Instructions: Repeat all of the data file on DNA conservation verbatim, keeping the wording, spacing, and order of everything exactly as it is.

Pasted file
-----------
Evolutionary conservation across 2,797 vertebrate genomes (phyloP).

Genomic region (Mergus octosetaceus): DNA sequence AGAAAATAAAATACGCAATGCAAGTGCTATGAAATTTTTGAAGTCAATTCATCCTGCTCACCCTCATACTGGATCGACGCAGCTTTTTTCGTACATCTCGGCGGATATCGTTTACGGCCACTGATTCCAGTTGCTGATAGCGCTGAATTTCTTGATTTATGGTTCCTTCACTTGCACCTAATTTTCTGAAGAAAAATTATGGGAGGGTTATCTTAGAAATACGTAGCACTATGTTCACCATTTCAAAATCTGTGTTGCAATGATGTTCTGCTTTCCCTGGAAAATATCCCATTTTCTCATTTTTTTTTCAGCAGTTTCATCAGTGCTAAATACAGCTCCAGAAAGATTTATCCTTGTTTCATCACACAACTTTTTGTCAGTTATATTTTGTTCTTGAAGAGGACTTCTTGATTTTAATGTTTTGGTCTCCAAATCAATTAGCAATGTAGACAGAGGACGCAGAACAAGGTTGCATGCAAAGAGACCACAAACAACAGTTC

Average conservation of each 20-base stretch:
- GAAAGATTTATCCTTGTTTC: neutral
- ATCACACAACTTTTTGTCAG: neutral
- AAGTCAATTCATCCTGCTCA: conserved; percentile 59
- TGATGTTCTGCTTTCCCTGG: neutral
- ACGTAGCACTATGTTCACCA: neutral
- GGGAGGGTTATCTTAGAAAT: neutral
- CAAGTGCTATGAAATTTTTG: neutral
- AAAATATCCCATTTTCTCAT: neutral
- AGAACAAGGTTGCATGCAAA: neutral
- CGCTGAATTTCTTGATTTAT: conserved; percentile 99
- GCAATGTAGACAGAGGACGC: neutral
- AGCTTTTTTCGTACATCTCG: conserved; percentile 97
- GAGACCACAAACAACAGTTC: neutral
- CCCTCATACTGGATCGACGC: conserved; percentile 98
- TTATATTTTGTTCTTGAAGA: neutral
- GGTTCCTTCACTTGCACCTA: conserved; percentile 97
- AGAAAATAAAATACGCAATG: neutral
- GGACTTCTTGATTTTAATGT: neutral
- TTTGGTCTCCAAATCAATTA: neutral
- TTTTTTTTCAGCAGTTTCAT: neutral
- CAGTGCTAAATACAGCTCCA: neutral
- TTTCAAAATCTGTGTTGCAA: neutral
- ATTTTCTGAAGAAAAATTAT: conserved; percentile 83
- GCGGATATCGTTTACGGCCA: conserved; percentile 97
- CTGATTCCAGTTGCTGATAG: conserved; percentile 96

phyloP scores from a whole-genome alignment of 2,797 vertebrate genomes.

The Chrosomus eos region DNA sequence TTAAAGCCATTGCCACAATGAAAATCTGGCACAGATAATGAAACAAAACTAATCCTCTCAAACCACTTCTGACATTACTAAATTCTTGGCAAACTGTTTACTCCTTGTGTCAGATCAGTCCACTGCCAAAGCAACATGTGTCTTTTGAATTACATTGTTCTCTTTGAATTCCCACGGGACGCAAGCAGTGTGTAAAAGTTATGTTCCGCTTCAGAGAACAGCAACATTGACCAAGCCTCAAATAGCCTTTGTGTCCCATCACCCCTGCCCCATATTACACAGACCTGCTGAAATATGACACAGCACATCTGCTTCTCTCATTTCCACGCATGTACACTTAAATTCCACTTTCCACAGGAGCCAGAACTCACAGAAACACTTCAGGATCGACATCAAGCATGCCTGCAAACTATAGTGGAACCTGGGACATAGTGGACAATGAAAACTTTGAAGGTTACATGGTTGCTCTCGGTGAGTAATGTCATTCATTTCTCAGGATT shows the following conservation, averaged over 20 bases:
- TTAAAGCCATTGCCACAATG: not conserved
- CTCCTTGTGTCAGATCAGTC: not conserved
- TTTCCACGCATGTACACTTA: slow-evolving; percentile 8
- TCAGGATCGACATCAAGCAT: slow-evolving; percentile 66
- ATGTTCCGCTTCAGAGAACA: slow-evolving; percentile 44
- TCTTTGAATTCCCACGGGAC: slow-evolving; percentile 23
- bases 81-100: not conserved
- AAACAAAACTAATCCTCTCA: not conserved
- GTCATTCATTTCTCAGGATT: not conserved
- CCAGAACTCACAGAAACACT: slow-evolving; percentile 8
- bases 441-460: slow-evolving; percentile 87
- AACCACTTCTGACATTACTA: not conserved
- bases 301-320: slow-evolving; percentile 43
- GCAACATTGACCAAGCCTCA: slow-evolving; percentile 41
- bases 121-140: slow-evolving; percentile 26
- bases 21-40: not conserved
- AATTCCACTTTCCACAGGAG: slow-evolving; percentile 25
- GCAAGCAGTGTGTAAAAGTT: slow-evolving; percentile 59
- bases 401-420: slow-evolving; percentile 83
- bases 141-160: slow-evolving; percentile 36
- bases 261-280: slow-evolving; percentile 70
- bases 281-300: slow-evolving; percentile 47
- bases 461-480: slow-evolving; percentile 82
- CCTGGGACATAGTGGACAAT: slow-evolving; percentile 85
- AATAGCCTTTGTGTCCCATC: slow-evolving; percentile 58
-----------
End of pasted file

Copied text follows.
Evolutionary conservation across 2,797 vertebrate genomes (phyloP).

Genomic region (Mergus octosetaceus): DNA sequence AGAAAATAAAATACGCAATGCAAGTGCTATGAAATTTTTGAAGTCAATTCATCCTGCTCACCCTCATACTGGATCGACGCAGCTTTTTTCGTACATCTCGGCGGATATCGTTTACGGCCACTGATTCCAGTTGCTGATAGCGCTGAATTTCTTGATTTATGGTTCCTTCACTTGCACCTAATTTTCTGAAGAAAAATTATGGGAGGGTTATCTTAGAAATACGTAGCACTATGTTCACCATTTCAAAATCTGTGTTGCAATGATGTTCTGCTTTCCCTGGAAAATATCCCATTTTCTCATTTTTTTTTCAGCAGTTTCATCAGTGCTAAATACAGCTCCAGAAAGATTTATCCTTGTTTCATCACACAACTTTTTGTCAGTTATATTTTGTTCTTGAAGAGGACTTCTTGATTTTAATGTTTTGGTCTCCAAATCAATTAGCAATGTAGACAGAGGACGCAGAACAAGGTTGCATGCAAAGAGACCACAAACAACAGTTC

Average conservation of each 20-base stretch:
- GAAAGATTTATCCTTGTTTC: neutral
- ATCACACAACTTTTTGTCAG: neutral
- AAGTCAATTCATCCTGCTCA: conserved; percentile 59
- TGATGTTCTGCTTTCCCTGG: neutral
- ACGTAGCACTATGTTCACCA: neutral
- GGGAGGGTTATCTTAGAAAT: neutral
- CAAGTGCTATGAAATTTTTG: neutral
- AAAATATCCCATTTTCTCAT: neutral
- AGAACAAGGTTGCATGCAAA: neutral
- CGCTGAATTTCTTGATTTAT: conserved; percentile 99
- GCAATGTAGACAGAGGACGC: neutral
- AGCTTTTTTCGTACATCTCG: conserved; percentile 97
- GAGACCACAAACAACAGTTC: neutral
- CCCTCATACTGGATCGACGC: conserved; percentile 98
- TTATATTTTGTTCTTGAAGA: neutral
- GGTTCCTTCACTTGCACCTA: conserved; percentile 97
- AGAAAATAAAATACGCAATG: neutral
- GGACTTCTTGATTTTAATGT: neutral
- TTTGGTCTCCAAATCAATTA: neutral
- TTTTTTTTCAGCAGTTTCAT: neutral
- CAGTGCTAAATACAGCTCCA: neutral
- TTTCAAAATCTGTGTTGCAA: neutral
- ATTTTCTGAAGAAAAATTAT: conserved; percentile 83
- GCGGATATCGTTTACGGCCA: conserved; percentile 97
- CTGATTCCAGTTGCTGATAG: conserved; percentile 96

phyloP scores from a whole-genome alignment of 2,797 vertebrate genomes.

The Chrosomus eos region DNA sequence TTAAAGCCATTGCCACAATGAAAATCTGGCACAGATAATGAAACAAAACTAATCCTCTCAAACCACTTCTGACATTACTAAATTCTTGGCAAACTGTTTACTCCTTGTGTCAGATCAGTCCACTGCCAAAGCAACATGTGTCTTTTGAATTACATTGTTCTCTTTGAATTCCCACGGGACGCAAGCAGTGTGTAAAAGTTATGTTCCGCTTCAGAGAACAGCAACATTGACCAAGCCTCAAATAGCCTTTGTGTCCCATCACCCCTGCCCCATATTACACAGACCTGCTGAAATATGACACAGCACATCTGCTTCTCTCATTTCCACGCATGTACACTTAAATTCCACTTTCCACAGGAGCCAGAACTCACAGAAACACTTCAGGATCGACATCAAGCATGCCTGCAAACTATAGTGGAACCTGGGACATAGTGGACAATGAAAACTTTGAAGGTTACATGGTTGCTCTCGGTGAGTAATGTCATTCATTTCTCAGGATT shows the following conservation, averaged over 20 bases:
- TTAAAGCCATTGCCACAATG: not conserved
- CTCCTTGTGTCAGATCAGTC: not conserved
- TTTCCACGCATGTACACTTA: slow-evolving; percentile 8
- TCAGGATCGACATCAAGCAT: slow-evolving; percentile 66
- ATGTTCCGCTTCAGAGAACA: slow-evolving; percentile 44
- TCTTTGAATTCCCACGGGAC: slow-evolving; percentile 23
- bases 81-100: not conserved
- AAACAAAACTAATCCTCTCA: not conserved
- GTCATTCATTTCTCAGGATT: not conserved
- CCAGAACTCACAGAAACACT: slow-evolving; percentile 8
- bases 441-460: slow-evolving; percentile 87
- AACCACTTCTGACATTACTA: not conserved
- bases 301-320: slow-evolving; percentile 43
- GCAACATTGACCAAGCCTCA: slow-evolving; percentile 41
- bases 121-140: slow-evolving; percentile 26
- bases 21-40: not conserved
- AATTCCACTTTCCACAGGAG: slow-evolving; percentile 25
- GCAAGCAGTGTGTAAAAGTT: slow-evolving; percentile 59
- bases 401-420: slow-evolving; percentile 83
- bases 141-160: slow-evolving; percentile 36
- bases 261-280: slow-evolving; percentile 70
- bases 281-300: slow-evolving; percentile 47
- bases 461-480: slow-evolving; percentile 82
- CCTGGGACATAGTGGACAAT: slow-evolving; percentile 85
- AATAGCCTTTGTGTCCCATC: slow-evolving; percentile 58